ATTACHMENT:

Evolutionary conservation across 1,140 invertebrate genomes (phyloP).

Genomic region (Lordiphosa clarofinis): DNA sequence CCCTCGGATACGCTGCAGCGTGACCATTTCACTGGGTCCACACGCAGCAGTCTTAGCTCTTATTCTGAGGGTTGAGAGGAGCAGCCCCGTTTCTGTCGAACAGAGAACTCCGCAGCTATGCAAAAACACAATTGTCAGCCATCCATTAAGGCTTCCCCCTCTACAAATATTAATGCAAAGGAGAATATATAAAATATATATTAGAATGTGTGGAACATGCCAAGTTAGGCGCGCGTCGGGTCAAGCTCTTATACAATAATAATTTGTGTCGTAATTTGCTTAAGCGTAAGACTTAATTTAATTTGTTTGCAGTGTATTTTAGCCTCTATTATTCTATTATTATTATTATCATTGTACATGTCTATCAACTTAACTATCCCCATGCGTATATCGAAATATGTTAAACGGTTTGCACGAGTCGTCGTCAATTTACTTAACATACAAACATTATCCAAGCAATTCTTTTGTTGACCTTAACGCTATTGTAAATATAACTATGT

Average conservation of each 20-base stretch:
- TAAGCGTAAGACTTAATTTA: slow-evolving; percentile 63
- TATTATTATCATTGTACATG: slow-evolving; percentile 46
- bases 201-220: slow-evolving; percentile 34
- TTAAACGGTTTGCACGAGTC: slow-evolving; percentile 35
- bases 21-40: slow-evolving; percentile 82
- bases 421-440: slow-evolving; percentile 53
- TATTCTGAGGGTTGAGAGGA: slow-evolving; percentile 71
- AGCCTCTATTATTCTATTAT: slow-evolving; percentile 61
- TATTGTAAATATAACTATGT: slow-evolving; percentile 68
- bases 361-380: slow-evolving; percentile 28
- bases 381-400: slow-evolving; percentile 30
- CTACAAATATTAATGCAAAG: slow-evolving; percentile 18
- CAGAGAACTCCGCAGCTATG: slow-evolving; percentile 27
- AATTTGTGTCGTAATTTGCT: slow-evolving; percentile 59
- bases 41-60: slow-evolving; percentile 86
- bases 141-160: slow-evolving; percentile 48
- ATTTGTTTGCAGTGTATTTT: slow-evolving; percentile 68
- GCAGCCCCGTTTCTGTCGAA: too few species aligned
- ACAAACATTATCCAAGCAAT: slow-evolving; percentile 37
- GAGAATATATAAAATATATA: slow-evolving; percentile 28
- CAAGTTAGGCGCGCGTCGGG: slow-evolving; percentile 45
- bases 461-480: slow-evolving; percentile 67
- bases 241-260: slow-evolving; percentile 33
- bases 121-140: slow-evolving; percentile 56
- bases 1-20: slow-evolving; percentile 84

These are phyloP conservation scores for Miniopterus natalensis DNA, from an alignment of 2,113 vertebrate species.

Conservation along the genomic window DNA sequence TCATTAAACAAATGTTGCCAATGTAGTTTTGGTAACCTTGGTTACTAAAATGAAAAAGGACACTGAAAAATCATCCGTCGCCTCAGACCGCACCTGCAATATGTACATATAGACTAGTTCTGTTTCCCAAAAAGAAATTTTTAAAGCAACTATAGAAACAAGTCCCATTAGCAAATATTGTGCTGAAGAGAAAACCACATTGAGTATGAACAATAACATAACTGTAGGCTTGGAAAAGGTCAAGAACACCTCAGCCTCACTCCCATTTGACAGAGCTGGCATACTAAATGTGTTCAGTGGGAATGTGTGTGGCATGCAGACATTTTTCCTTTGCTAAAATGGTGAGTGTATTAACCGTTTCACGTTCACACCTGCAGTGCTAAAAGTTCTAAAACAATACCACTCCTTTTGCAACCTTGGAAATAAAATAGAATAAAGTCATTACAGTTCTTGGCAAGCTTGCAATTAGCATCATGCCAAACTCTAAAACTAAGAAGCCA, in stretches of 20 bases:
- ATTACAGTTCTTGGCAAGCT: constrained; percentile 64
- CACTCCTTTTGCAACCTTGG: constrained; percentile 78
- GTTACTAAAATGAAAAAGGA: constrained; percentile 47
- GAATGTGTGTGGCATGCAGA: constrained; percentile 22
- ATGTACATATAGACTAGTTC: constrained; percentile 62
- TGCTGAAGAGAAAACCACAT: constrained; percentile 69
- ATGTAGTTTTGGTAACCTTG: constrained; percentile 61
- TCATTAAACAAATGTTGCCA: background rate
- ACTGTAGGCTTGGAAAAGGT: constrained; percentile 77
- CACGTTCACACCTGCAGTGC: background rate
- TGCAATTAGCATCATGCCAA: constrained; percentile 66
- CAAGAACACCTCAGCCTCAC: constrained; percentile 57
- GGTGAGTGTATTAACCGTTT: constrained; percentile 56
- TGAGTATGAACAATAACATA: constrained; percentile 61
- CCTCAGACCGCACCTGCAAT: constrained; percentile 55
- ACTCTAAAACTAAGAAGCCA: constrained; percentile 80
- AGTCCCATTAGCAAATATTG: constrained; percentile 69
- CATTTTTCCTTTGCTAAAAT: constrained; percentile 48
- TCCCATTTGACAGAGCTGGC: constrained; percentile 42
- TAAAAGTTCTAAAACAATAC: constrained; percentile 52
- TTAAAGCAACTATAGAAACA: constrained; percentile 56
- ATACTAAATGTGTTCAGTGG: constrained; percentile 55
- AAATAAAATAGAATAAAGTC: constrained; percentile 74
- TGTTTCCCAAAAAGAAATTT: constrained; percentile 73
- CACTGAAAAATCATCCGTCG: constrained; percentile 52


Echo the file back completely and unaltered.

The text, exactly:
Evolutionary conservation across 1,140 invertebrate genomes (phyloP).

Genomic region (Lordiphosa clarofinis): DNA sequence CCCTCGGATACGCTGCAGCGTGACCATTTCACTGGGTCCACACGCAGCAGTCTTAGCTCTTATTCTGAGGGTTGAGAGGAGCAGCCCCGTTTCTGTCGAACAGAGAACTCCGCAGCTATGCAAAAACACAATTGTCAGCCATCCATTAAGGCTTCCCCCTCTACAAATATTAATGCAAAGGAGAATATATAAAATATATATTAGAATGTGTGGAACATGCCAAGTTAGGCGCGCGTCGGGTCAAGCTCTTATACAATAATAATTTGTGTCGTAATTTGCTTAAGCGTAAGACTTAATTTAATTTGTTTGCAGTGTATTTTAGCCTCTATTATTCTATTATTATTATTATCATTGTACATGTCTATCAACTTAACTATCCCCATGCGTATATCGAAATATGTTAAACGGTTTGCACGAGTCGTCGTCAATTTACTTAACATACAAACATTATCCAAGCAATTCTTTTGTTGACCTTAACGCTATTGTAAATATAACTATGT

Average conservation of each 20-base stretch:
- TAAGCGTAAGACTTAATTTA: slow-evolving; percentile 63
- TATTATTATCATTGTACATG: slow-evolving; percentile 46
- bases 201-220: slow-evolving; percentile 34
- TTAAACGGTTTGCACGAGTC: slow-evolving; percentile 35
- bases 21-40: slow-evolving; percentile 82
- bases 421-440: slow-evolving; percentile 53
- TATTCTGAGGGTTGAGAGGA: slow-evolving; percentile 71
- AGCCTCTATTATTCTATTAT: slow-evolving; percentile 61
- TATTGTAAATATAACTATGT: slow-evolving; percentile 68
- bases 361-380: slow-evolving; percentile 28
- bases 381-400: slow-evolving; percentile 30
- CTACAAATATTAATGCAAAG: slow-evolving; percentile 18
- CAGAGAACTCCGCAGCTATG: slow-evolving; percentile 27
- AATTTGTGTCGTAATTTGCT: slow-evolving; percentile 59
- bases 41-60: slow-evolving; percentile 86
- bases 141-160: slow-evolving; percentile 48
- ATTTGTTTGCAGTGTATTTT: slow-evolving; percentile 68
- GCAGCCCCGTTTCTGTCGAA: too few species aligned
- ACAAACATTATCCAAGCAAT: slow-evolving; percentile 37
- GAGAATATATAAAATATATA: slow-evolving; percentile 28
- CAAGTTAGGCGCGCGTCGGG: slow-evolving; percentile 45
- bases 461-480: slow-evolving; percentile 67
- bases 241-260: slow-evolving; percentile 33
- bases 121-140: slow-evolving; percentile 56
- bases 1-20: slow-evolving; percentile 84

These are phyloP conservation scores for Miniopterus natalensis DNA, from an alignment of 2,113 vertebrate species.

Conservation along the genomic window DNA sequence TCATTAAACAAATGTTGCCAATGTAGTTTTGGTAACCTTGGTTACTAAAATGAAAAAGGACACTGAAAAATCATCCGTCGCCTCAGACCGCACCTGCAATATGTACATATAGACTAGTTCTGTTTCCCAAAAAGAAATTTTTAAAGCAACTATAGAAACAAGTCCCATTAGCAAATATTGTGCTGAAGAGAAAACCACATTGAGTATGAACAATAACATAACTGTAGGCTTGGAAAAGGTCAAGAACACCTCAGCCTCACTCCCATTTGACAGAGCTGGCATACTAAATGTGTTCAGTGGGAATGTGTGTGGCATGCAGACATTTTTCCTTTGCTAAAATGGTGAGTGTATTAACCGTTTCACGTTCACACCTGCAGTGCTAAAAGTTCTAAAACAATACCACTCCTTTTGCAACCTTGGAAATAAAATAGAATAAAGTCATTACAGTTCTTGGCAAGCTTGCAATTAGCATCATGCCAAACTCTAAAACTAAGAAGCCA, in stretches of 20 bases:
- ATTACAGTTCTTGGCAAGCT: constrained; percentile 64
- CACTCCTTTTGCAACCTTGG: constrained; percentile 78
- GTTACTAAAATGAAAAAGGA: constrained; percentile 47
- GAATGTGTGTGGCATGCAGA: constrained; percentile 22
- ATGTACATATAGACTAGTTC: constrained; percentile 62
- TGCTGAAGAGAAAACCACAT: constrained; percentile 69
- ATGTAGTTTTGGTAACCTTG: constrained; percentile 61
- TCATTAAACAAATGTTGCCA: background rate
- ACTGTAGGCTTGGAAAAGGT: constrained; percentile 77
- CACGTTCACACCTGCAGTGC: background rate
- TGCAATTAGCATCATGCCAA: constrained; percentile 66
- CAAGAACACCTCAGCCTCAC: constrained; percentile 57
- GGTGAGTGTATTAACCGTTT: constrained; percentile 56
- TGAGTATGAACAATAACATA: constrained; percentile 61
- CCTCAGACCGCACCTGCAAT: constrained; percentile 55
- ACTCTAAAACTAAGAAGCCA: constrained; percentile 80
- AGTCCCATTAGCAAATATTG: constrained; percentile 69
- CATTTTTCCTTTGCTAAAAT: constrained; percentile 48
- TCCCATTTGACAGAGCTGGC: constrained; percentile 42
- TAAAAGTTCTAAAACAATAC: constrained; percentile 52
- TTAAAGCAACTATAGAAACA: constrained; percentile 56
- ATACTAAATGTGTTCAGTGG: constrained; percentile 55
- AAATAAAATAGAATAAAGTC: constrained; percentile 74
- TGTTTCCCAAAAAGAAATTT: constrained; percentile 73
- CACTGAAAAATCATCCGTCG: constrained; percentile 52